The gluten-free aspect of the “diet” was definitely key, but I found it to be much more difficult to maintain outside the home. Most places have gluten-free options and vegan options, but few have a combination of both.

So actually, an awesome side effect was spending a lot less money per month on frivolous meals. But it did make eating out with friends make me feel like an enormous D-Bag.

Good call on the hummus, tons of dipping veggies in that stuff. I also really enjoyed Lara Bars, but I found them to be a bit spendy… I ended up going to the bulk section of Whole Foods and just buying all kinds of nuts, dried fruits, and seeds and blending them up in a mixer with fresh peanut butter. It made a badass no-bake dough that I shaped into little bars and then froze in wax paper. Ta-da. Homemade vegan-gluten-free power bars. Great for after workouts.

Seriously though. Cheese.

Daniel Bachhuber January 2, 2012 Reply

@Max Made the recipe tonight and I love it. Thanks so much! I did a few modifications: vegetable broth instead of water, just quinoa, no parsnip or turnip, and added a bit of garlic. Next time I think I’m going to up the peanut butter too.

Have you noticed any significant changes in how you feel?

For the first couple days, I felt super weak and hungry most of the time. Today was much better — David and I ran five miles this morning, and I ate a lot more regularly throughout the day. Because I’ve been so hungry and don’t want to waste away, I’ve been super tempted to eat some eggs. We’ll see how the next few days turn out though. I’m making myself last at least a week.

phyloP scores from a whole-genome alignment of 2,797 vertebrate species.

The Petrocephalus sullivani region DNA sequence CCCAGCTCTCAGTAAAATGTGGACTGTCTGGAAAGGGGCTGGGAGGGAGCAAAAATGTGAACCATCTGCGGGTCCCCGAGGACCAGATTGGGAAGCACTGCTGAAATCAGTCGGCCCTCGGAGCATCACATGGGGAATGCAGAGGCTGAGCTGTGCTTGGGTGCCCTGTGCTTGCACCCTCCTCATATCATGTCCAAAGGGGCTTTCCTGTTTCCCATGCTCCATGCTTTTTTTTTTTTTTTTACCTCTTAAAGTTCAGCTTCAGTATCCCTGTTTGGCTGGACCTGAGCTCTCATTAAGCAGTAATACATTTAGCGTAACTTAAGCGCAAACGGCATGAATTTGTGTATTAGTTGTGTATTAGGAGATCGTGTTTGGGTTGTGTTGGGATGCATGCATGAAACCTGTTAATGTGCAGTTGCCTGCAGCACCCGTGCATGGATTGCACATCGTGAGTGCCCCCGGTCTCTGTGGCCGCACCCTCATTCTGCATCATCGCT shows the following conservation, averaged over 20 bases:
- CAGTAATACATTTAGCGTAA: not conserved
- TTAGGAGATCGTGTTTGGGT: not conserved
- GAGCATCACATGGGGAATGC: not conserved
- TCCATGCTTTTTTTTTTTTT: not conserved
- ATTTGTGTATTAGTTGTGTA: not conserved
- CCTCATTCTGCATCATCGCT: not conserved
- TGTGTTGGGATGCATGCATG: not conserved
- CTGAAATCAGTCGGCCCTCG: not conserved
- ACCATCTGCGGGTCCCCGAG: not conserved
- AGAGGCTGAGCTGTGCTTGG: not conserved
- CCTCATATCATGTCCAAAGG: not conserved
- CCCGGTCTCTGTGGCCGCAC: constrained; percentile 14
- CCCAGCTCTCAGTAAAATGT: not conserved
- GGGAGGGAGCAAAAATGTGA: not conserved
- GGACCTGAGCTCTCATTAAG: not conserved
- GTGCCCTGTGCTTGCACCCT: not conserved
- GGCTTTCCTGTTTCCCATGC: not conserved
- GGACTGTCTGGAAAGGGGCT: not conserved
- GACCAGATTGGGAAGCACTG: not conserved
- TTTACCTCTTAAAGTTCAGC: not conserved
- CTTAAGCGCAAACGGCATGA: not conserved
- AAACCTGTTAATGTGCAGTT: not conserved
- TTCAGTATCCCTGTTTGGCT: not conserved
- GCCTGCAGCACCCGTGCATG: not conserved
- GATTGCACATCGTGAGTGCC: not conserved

Daniel Bachhuber January 2, 2012 Reply

Oh… alternative to adding more peanut butter, straight peanuts would be pretty good.

macsJF January 4, 2012 Reply

Vegetable broth? Clever. Liking the garlic addition as well.

Yeah, the first week was the hardest. The body hasn’t really adjusted and you’re just hungry constantly. There was this period after the first 7 days that I felt like throwing up for about 72 hours. But after I trudged through that everything got a lot easier a lot quicker. Sounds like you found the trick, just eat CONSTANTLY. Something. Anything. An apple. Vegetables. Hummus. Whatever.

I also bought a huge bag of brazil nuts for protein and no nut-cracker. I’m pretty sure they’re still in the cupboard.

Did you make it the week? Just keep upping the ante.

Daniel Bachhuber January 4, 2012 Reply

Yep! Still going, although I can’t say still going strong because I’ve been tempted a few times to switch back. Goal is to make it at least a week πŸ™‚

macsJF January 4, 2012 Reply

Hold out if you can. I feel like the biggest benefits I got out of it were weeks 3 and 4.